Yuanjun Cui and Huan Wang came to the U.S. in December on a multiple entry travel visa valid for 10 years, their son-in-law, Joseph McDevitt, told ABC News.
After Cui had his stomach removed and endured up to eight rounds of chemotherapy, McDevitt and his wife had invited her parents to come stay with them in the U.S. so the dying grandfather could get to know his grandchildren during his final months, McDevitt said.
The family, who are from the Ozarks region of Missouri, had an "awesome" time on their cruise aboard the Carnival Elation, which departed Jacksonville, Florida, on Thursday and returned on Monday after traveling to the Bahamas, McDevitt said.
But, in hindsight, McDevitt realized there were some red flags, he said.
When they first got on the boat, there was an "issue" with the family's paperwork, but they were finally allowed to board after about an hour, with the attendant ensuring them that "if there were any problems, they would fix them en route," McDevitt said.
Then, during the trip, McDevitt was called up to the front desks a total of four times to show cruise personnel their paperwork, he said, adding that Carnival employees "knew something" was wrong.
"They should have never let us on the boat," McDevitt said. "I would have rather lost my money on a cruise than my family."
Once the cruise docked in Jacksonville on Monday, the family was the first off the boat after they were deemed "persons of interest," McDevitt said.
They brought the family to the front, fingerprinted his wife's parents, separated the family, and threatened to arrest them, he said.
McDevitt's children, ages 3 and 4, remained with his wife, while he and his wife's parents were placed in separate rooms. McDevitt then requested to be released because he "was being detained for no reason," and called an attorney once he got out.
"Eventually, my wife was released, and my kids, and we never saw her parents again," he said.
Since then, the family has been holed up in a Florida hotel room for two days as they try to figure out what happened to his wife's parents, McDevitt said. They have had no indication of what happened to them since they last saw them on Monday, he said.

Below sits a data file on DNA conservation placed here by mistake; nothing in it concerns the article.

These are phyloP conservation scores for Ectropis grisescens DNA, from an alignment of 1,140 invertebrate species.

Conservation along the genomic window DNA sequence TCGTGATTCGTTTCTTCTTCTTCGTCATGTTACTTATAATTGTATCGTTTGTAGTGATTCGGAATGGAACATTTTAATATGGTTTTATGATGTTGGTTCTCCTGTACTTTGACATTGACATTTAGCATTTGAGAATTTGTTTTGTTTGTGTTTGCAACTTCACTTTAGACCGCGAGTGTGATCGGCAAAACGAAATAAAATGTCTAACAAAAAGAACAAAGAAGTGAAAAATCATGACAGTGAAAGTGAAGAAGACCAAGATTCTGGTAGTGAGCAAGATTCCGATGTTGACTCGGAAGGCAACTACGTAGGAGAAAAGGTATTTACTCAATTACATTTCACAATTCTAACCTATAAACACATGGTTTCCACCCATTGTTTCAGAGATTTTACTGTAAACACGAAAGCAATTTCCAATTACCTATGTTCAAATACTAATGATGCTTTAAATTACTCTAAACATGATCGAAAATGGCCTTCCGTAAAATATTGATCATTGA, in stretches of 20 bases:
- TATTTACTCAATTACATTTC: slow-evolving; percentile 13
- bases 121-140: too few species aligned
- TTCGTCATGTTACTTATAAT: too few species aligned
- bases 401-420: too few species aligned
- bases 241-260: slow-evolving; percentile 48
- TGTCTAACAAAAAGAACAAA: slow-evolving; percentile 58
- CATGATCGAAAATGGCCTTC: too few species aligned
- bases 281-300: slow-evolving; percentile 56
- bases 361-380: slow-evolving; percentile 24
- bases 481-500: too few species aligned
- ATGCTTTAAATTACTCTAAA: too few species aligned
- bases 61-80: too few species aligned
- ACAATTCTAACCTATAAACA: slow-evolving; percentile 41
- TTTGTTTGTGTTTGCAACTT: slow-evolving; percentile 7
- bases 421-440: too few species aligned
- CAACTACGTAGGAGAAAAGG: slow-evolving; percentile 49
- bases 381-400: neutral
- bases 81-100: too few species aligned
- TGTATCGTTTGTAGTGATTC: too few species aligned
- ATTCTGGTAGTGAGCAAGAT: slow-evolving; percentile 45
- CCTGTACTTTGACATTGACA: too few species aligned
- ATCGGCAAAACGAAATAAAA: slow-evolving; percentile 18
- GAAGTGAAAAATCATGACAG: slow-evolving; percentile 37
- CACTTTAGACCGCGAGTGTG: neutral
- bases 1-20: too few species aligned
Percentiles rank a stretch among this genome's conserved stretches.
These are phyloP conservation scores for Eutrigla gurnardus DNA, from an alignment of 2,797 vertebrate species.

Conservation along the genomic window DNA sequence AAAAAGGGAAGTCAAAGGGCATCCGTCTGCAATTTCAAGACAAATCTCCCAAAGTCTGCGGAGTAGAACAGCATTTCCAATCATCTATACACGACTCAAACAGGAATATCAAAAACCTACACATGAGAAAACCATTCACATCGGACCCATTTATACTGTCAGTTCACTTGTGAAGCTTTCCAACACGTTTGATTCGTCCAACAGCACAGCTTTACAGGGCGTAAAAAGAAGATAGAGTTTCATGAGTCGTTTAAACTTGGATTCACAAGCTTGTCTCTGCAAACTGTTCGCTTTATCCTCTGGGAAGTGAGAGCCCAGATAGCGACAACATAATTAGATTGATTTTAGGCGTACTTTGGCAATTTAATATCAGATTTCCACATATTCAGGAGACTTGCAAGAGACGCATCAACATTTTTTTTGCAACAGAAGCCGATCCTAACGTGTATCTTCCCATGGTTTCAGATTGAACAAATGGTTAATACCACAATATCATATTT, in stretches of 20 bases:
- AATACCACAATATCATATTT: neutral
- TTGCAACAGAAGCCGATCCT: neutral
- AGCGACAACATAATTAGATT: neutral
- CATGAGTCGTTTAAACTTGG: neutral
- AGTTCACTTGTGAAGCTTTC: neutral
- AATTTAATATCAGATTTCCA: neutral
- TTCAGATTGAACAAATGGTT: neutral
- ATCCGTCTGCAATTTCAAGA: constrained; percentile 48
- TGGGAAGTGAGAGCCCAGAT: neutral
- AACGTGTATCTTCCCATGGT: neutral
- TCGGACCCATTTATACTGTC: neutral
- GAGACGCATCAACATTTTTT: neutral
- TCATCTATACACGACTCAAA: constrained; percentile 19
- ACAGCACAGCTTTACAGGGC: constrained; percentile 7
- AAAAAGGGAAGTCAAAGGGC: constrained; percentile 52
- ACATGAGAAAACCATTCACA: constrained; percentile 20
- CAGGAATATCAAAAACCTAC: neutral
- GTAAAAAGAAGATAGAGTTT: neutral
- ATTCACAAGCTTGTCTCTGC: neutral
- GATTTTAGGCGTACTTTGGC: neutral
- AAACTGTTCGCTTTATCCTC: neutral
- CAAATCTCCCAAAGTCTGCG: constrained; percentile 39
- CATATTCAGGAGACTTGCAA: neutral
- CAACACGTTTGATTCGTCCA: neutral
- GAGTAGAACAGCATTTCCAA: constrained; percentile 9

McDevitt, a U.S. citizen, is a business owner and active duty member of the Army National Guard, ABC affiliate station WJXX in Jacksonville reported. His wife gained citizenship through marriage.
His wife's parents did not have any money or keys to their home in China when they were detained, McDevitt told WJXX.
The family's immigration attorney, Susan Pai, described the couple's detention as "illegal" in a letter sent to federal officials, according to WJXX. Pai said that the couple "did not voluntarily or knowingly withdraw their application for admission under their ten-year B1/B2 visas" and said they were forced to sign a paper with contents unknown to them because they only understand Chinese, WJXX reported.
Pai hypothesized that the recent green card applications filed by Wang and Cui were invalidated when they left the country on the cruise, according to WJXX. But the valid travel visa should have guaranteed the couple's return, she told the station.
Officials told McDevitt that Carnival would pay for his in-laws' plane ticket back to China, according to WJXX. Both Cui and Wang are in their 60s, WJXX reported.
A spokesperson for Carnival Cruise Line did not immediately return ABC News' request for comment.
A spokesman for U.S. Customs and Border Protection said in a statement that the agency "welcomes more than a million passengers arriving in the United States every day," and that CBP officers are "charged with enforcing not only immigration and customs laws" but also enforcing more than 400 laws from 40 other agencies.
"Under U.S. immigration law [Section 291 of the INA [8 USC 1361] applicants for admission bear the burden of proof to establish that they are clearly eligible to enter the United States," the statement read. "In order to demonstrate that they are admissible, the applicant must overcome ALL grounds of inadmissibility."
The statement did not comment specifically on the couple's case.
Editor's note: A previous version of this story erroneously characterized the U.S. Customs and Border Protection as the U.S. Customs and Border Patrol. The original version of the story stated that Yuanjun Cui was detained by Border Patrol, but it was likely a CBP officer who detained the man through port of entry.